(p. 10) On Nov. 20, ,I was relieved to hear the news that Disney’s chief executive, Bob Chapek, had been fired and replaced with the former chief executive Robert Iger. The news was also met with near-unanimous celebration among my community of super fans.
While his ouster shocked investors and Hollywood, many in our community had been actively campaigning for Mr. Chapek’s firing for the past two years. A Change.org petition to fire Mr. Chapek that started in 2020 garnered over 117,000 signatures. (It now reads “Victory.”) Online forums teemed with complaints about Mr. Chapek’s management style and strategy.
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We also pushed to have Mr. Chapek fired because he didn’t believe in Disney magic. Disney is so much more than just another big business. Understanding that is crucial to its success.
When Walt Disney opened Disneyland, he referred to his theme park customers as “guests,” an understanding that is explicitly reinforced in Disney employee training to this day, and by which Disney’s theme park community refers to itself.
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What Mr. Chapek doesn’t understand is the role we fans play in creating the Disney magic. It is our Instagram accounts, our blogs and our websites that those out-of-towners refer to in order to prepare for that revenue-generating Disneyland trip. I get paid to do it, but many others do this work just because they love it. Mr. Chapek disregarded us.
Worse was the way Mr. Chapek treated “cast members,” as Disney’s park employees are known. The people who greet you at the park entrance, serve you food and get you safely on and off the rides have an enormous influence on the quality of your visit. I’ve talked to many cast members, from young people to older adults, about why they’re willing to wear polyester costumes in Florida’s summer heat for relatively low wages. To a person, they say something like, “I want to make people happy, and Disney is the best place to do that.”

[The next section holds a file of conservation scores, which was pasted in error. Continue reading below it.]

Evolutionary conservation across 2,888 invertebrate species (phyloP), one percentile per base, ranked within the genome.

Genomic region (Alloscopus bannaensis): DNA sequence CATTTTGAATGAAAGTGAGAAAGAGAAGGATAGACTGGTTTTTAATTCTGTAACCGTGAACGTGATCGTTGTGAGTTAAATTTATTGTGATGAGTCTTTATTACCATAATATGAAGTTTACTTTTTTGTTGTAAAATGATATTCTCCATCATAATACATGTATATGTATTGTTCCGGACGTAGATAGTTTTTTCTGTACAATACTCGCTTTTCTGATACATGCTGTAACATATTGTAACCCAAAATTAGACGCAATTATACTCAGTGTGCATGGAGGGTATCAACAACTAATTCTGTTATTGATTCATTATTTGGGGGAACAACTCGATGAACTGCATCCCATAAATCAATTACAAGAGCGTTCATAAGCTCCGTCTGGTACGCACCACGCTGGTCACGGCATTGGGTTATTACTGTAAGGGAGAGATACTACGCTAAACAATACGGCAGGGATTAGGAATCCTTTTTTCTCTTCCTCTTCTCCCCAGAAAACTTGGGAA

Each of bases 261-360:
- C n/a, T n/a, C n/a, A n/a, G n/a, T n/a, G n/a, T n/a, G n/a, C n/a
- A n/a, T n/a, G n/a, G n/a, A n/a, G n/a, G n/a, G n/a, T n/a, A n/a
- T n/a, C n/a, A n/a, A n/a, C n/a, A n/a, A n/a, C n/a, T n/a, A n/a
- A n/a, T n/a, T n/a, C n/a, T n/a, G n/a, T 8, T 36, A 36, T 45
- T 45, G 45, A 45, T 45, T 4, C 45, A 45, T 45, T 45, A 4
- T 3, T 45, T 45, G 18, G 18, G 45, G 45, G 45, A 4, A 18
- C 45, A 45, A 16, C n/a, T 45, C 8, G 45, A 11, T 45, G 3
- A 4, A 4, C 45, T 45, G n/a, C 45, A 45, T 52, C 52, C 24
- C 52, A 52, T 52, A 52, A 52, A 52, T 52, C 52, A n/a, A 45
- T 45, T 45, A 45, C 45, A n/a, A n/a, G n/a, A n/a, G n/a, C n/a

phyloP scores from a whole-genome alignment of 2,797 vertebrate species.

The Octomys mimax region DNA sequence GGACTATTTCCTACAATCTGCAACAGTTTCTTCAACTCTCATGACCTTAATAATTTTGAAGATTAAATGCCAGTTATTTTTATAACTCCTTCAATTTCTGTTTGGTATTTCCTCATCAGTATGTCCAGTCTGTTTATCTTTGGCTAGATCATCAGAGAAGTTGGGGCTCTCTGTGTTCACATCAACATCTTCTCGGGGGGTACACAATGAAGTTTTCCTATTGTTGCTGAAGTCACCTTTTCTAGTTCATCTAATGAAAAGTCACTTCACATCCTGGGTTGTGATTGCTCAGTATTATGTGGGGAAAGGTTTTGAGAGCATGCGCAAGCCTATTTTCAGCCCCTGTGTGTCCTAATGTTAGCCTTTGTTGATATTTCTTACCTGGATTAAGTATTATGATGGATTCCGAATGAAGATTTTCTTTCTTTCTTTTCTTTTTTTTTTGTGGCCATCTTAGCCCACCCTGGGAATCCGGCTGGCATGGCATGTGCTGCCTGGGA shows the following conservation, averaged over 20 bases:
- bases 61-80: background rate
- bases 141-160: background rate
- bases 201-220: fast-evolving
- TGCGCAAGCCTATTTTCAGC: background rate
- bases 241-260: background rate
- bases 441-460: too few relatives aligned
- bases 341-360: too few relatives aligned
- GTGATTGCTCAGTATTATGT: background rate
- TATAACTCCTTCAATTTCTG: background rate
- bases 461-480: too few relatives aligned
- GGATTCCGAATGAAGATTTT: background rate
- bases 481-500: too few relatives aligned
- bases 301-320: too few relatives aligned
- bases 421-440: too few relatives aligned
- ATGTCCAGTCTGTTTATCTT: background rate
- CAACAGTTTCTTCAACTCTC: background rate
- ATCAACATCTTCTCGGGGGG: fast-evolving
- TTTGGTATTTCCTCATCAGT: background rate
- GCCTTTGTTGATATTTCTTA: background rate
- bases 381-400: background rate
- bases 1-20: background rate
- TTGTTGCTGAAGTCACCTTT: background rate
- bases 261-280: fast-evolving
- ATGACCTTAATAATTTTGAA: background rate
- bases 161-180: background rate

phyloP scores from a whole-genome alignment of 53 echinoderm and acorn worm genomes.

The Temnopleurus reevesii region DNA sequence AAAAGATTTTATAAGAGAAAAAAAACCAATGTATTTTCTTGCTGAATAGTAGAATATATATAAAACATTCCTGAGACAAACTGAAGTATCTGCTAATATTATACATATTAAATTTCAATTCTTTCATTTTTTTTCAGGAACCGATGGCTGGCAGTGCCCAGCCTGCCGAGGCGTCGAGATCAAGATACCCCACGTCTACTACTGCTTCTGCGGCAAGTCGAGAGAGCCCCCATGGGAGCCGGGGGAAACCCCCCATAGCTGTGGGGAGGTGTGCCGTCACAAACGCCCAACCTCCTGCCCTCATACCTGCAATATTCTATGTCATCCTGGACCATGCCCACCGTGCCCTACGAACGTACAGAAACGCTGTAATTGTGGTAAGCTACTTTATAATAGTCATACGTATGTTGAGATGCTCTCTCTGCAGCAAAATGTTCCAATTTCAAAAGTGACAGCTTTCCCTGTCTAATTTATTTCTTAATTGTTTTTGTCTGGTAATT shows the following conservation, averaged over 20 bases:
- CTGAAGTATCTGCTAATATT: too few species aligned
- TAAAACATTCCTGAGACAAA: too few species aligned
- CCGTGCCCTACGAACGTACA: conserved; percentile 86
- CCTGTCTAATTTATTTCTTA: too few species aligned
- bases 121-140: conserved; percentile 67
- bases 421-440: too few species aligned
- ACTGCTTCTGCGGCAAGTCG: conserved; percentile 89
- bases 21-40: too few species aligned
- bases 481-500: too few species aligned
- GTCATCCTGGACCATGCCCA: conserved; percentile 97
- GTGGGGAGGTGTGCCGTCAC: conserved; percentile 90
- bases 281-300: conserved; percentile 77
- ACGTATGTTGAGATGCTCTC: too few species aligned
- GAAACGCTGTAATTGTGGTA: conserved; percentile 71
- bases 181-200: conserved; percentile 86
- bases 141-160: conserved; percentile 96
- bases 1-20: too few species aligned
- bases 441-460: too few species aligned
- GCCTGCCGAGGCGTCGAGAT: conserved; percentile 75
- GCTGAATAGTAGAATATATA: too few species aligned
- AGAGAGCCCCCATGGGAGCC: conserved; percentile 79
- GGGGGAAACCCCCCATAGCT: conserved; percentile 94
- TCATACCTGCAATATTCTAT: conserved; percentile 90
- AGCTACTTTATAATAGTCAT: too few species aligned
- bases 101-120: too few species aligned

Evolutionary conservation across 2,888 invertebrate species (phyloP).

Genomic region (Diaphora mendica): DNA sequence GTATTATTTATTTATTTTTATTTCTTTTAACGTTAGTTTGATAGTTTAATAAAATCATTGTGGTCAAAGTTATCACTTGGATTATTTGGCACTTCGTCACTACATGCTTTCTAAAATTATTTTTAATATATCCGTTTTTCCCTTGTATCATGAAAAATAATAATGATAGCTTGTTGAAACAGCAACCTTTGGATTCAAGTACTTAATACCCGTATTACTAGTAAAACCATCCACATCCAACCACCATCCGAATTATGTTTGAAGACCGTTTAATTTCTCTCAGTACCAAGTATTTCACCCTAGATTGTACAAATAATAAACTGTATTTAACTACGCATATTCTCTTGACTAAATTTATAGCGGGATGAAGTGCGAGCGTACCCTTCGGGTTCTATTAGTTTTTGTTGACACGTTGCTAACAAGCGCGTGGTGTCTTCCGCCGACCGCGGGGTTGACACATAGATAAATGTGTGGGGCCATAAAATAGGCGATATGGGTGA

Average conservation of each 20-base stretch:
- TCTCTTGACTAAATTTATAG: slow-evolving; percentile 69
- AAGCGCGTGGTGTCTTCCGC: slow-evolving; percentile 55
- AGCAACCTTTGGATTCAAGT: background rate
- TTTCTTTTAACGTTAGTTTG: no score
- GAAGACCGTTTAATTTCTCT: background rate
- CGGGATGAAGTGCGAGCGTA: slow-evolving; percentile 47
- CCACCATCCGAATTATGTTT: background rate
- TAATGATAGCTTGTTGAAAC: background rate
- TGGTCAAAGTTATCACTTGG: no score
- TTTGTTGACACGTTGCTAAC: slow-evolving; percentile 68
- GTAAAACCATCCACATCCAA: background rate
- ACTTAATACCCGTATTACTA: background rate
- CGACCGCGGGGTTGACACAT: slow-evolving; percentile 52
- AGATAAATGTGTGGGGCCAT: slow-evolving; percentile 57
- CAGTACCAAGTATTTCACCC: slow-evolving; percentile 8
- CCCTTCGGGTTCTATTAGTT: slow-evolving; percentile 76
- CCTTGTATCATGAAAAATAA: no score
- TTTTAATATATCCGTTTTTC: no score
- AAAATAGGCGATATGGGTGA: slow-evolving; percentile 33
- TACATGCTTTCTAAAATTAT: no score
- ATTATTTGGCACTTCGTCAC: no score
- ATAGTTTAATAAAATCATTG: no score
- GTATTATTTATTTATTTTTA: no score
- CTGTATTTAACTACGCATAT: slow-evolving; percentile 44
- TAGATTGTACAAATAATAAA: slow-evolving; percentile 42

So it was disheartening when, in September 2020, Mr. Chapek announced that the company was laying off 28,000 workers, most of them cast members. While many other businesses were laying off workers during that time, Mr. Chapek was also committing Disney to spending billions to ramp up content production for its Disney+ streaming service. As we saw it, Mr. Chapek viewed the incomes and health care of thousands of people — the people who make the magic — as less important than another season of “The Mandalorian.” Many cast members decided not to return to Disney’s parks when they reopened.
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(Note: ellipses, and bracketed year, added.)
(Note: the online version of the commentary has the date Nov. 29, 2022, and has the same title as the print version. Where there is a slight difference in wording between versions, the passages quoted above follow the online version.)